Gluten- and casein-free diet makes a meal of autism science
Gluten- and casein-free diet makes a meal of autism science
January 27, 2016 1.49pm AEDT
Winthrop Professor, Telethon Kids Institute, University of Western Australia
Andrew Whitehouse receives funding from the NHMRC, the ARC and the Autism CRC.
University of Western Australia
University of Western Australia provides funding as a founding partner of The Conversation AU.
Republish this article
We believe in the free flow of information. We use a Creative Commons Attribution NoDerivatives licence, so you can republish our articles for free, online or in print.
Diet modification is one of the most prominent alternative autism therapies. Larisa Lofitskaya/Shutterstock
From the moment a child is diagnosed with autism, their family enters the unknown. Conference halls are lined with salespeople, letterboxes are stuffed with pamphlets, and life is transformed into a whirlwind tour of a fantastical array of therapies and potions that are positioned as the “cure all” for their child’s difficulties.
Diet modification is one of the most prominent alternative therapies. A diet free of gluten (found in wheat, rye and barley) and casein (the main protein in dairy products) attracts more attention than any other and is estimated to be given to approximately 40% of individuals with autism spectrum disorder (ASD).
In some cases, clinicians recommend diets; in others, they’re instigated by parents eager to find anything that may help their child. But there is currently little scientific evidence the gluten-free, casein-free (GCFC) diet has beneficial effects for children with autism.
The theory most commonly associated with the use of the GCFC diet relates to proposed differences in the functioning of the gut of individuals with autism.
Our bodies extract nutrition from food through the intestines, which is where small molecules cross the mucosal lining and enter our bloodstream. It is thought that some individuals with autism have a “leaky gut” – that is, their intestines are more permeable than normal – and this may allow molecules to enter the bloodstream that should not otherwise be there.
The GCFC diet is based on the theory that opioid peptides, formed from the incomplete breakdown of foods containing gluten and casein, may enter the bloodstream due to the increased intestinal permeability. From there they cross the blood–brain barrier and disrupt brain development and functioning.
On the face of it, this theory has some plausibility.
The gut has its own nervous system, called the enteric nervous system, which is how we know when we are hungry and when we need to go to the toilet. The enteric nervous system is closely related to the development of the central nervous system, including the brain.
Extensive research has also shown that a significant minority of individuals with autism – perhaps around 30% – experience considerable difficulties with gut functioning at some stage in their lives.
The assumptions here are that the gut difficulties experienced by individuals with autism are causally related to the differences in brain development. By using the GCFC diet, gut problems are reduced and autistic symptoms should improve.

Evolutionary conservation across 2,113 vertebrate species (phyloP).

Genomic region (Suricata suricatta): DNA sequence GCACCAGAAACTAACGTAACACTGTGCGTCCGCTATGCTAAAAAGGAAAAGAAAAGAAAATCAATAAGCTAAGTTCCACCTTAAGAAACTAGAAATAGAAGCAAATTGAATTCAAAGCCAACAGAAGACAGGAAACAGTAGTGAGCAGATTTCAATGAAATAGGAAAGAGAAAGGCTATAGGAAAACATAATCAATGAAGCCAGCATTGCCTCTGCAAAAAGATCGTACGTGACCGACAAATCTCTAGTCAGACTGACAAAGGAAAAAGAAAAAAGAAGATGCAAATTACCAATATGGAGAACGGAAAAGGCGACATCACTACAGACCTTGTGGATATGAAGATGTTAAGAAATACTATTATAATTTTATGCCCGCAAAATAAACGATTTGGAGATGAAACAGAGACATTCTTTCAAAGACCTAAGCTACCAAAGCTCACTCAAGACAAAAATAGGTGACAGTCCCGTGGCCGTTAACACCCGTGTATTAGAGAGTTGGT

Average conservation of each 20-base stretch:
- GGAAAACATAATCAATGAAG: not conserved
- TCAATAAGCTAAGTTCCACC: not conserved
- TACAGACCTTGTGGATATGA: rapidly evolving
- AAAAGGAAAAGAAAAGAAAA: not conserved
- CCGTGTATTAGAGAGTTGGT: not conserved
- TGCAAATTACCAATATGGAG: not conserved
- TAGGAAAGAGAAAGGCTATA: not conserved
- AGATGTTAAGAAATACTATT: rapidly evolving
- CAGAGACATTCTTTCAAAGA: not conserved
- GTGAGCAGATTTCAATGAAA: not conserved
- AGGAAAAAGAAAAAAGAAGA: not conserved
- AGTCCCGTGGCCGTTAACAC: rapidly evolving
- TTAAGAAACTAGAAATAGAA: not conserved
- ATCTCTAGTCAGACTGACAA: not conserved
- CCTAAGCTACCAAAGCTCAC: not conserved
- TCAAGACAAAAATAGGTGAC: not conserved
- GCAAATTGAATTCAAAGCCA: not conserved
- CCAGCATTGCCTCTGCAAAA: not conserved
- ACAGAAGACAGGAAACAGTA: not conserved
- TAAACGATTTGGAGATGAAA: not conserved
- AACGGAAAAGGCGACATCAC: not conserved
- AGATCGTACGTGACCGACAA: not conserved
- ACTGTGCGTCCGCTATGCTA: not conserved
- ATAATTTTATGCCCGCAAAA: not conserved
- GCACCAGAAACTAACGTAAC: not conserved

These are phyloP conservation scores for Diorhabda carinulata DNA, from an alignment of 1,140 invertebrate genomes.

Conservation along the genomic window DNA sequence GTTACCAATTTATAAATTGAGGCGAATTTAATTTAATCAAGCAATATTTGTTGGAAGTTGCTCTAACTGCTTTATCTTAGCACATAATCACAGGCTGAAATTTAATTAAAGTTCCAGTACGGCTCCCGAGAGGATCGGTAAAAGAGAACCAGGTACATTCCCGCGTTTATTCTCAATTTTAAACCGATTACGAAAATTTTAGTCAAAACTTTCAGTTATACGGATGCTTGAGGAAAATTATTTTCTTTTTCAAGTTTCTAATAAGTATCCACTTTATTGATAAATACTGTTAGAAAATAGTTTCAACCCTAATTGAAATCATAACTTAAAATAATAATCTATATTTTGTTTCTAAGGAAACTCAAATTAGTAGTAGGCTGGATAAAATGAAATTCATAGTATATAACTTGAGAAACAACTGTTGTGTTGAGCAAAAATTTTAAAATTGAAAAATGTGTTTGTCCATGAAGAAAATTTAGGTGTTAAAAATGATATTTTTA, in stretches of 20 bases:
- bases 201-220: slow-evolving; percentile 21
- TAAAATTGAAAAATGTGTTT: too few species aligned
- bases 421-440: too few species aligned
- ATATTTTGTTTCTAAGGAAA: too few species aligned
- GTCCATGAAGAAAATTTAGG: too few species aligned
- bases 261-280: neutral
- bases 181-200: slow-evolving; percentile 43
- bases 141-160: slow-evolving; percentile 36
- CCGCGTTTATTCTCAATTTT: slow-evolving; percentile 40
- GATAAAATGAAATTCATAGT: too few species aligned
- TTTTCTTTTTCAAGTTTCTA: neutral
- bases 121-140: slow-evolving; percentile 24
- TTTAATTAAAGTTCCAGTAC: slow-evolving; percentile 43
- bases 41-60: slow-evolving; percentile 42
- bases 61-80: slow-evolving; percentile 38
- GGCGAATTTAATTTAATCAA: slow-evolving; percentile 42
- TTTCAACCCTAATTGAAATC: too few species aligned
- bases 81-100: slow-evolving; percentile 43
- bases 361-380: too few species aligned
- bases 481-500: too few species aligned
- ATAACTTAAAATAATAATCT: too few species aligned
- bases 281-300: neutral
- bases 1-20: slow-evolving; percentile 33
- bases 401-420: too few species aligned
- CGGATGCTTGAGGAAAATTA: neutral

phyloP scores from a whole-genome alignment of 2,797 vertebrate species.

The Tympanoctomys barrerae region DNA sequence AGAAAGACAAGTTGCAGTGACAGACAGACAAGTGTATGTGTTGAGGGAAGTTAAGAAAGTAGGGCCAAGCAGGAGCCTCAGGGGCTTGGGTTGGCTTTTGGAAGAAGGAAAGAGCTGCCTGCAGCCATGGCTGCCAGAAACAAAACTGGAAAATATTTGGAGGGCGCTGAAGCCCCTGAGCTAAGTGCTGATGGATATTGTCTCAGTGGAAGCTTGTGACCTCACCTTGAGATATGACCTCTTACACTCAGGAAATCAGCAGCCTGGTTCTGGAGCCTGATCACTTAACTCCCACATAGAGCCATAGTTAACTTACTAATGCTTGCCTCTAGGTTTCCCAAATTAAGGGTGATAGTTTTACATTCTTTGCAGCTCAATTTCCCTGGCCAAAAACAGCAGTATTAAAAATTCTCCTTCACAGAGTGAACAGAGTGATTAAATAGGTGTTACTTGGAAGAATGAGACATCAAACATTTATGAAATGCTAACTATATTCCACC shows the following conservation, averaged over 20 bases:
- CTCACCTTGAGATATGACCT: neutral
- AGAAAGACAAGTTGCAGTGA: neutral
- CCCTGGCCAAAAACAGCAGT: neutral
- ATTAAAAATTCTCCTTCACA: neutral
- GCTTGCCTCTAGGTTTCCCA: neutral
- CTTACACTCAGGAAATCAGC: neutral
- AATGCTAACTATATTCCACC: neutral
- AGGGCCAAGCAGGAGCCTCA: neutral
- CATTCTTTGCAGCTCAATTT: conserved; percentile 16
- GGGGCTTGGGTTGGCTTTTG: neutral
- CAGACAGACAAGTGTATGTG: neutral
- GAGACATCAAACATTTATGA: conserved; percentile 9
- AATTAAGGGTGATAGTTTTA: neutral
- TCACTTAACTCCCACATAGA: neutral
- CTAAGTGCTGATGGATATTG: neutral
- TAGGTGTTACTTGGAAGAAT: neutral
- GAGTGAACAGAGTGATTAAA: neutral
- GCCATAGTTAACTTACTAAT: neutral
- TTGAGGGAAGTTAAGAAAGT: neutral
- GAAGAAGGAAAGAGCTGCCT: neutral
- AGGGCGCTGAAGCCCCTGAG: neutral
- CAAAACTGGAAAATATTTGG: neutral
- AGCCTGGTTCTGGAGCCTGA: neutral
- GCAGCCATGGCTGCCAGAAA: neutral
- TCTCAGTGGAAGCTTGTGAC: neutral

This is a neat theory, but unfortunately there are some evidence gaps that need to be plugged.
The first problem relates to testing the underlying theory itself. If an inability to break down gluten and casein leads to an excess in opioid peptides, then we would expect to find high levels of these molecules in children with autism.
However, three studies have found no evidence of excessively high levels of opioid peptides in the urine of children with autism. Other studies have questioned the existence of a “leaky gut” altogether.
The second problem is the results of studies that have tested the effectiveness of GCFC diets with children with autism. A 2014 systematic review found major methodological limitations of studies in this area. These included lack of a control group, poor definitions of inclusion criteria, and very small sample sizes.
The studies that found a positive effect of GCFC diets on the behaviours of children with autism had the most significant flaws. Conversely, the studies that were considered to be most methodologically rigorous tended to find no benefits from the use of GCFC diets.
The third problem relates to the question of “what’s the harm?” This argument goes: “Despite there being no evidence for the effectiveness of GCFC diets, nor the theory underpinning it, what’s the harm in families trying this on the odd chance that it may be beneficial for their child?”
Unfortunately, some question marks remain over the safety of GCFC diets. Several studies have reported that a GCFC diet is associated with reduced bone density in both children with and without autism.
Others have suggested it’s unethical to recommend a diet that has significant logistical and financial implications for families who are already stretched to capacity.
Currently, there is not sufficient scientific evidence that GCFC diets can be beneficial for children with ASD.
Furthermore, given the uncertain safety profile, only when there is a clear intolerance or allergy to the foods that a GCFC diet eliminates would it be prudent to recommend the diet.
The key determiner to changing or strengthening this conclusion is the findings from well-designed treatment trials. It is completely understandable for parents to have a burning desire to do anything that may help their child. It is because of this that we, as scientists, must do better in providing solid evidence to guide parental and clinical decision-making.
The quality of autism intervention science has increased significantly over the past decade, and it is critical that alternative therapies are also tested as part of this agenda.
Posted on June 27, 2016, in Uncategorized. Bookmark the permalink. Comments Off on Gluten- and casein-free diet makes a meal of autism science.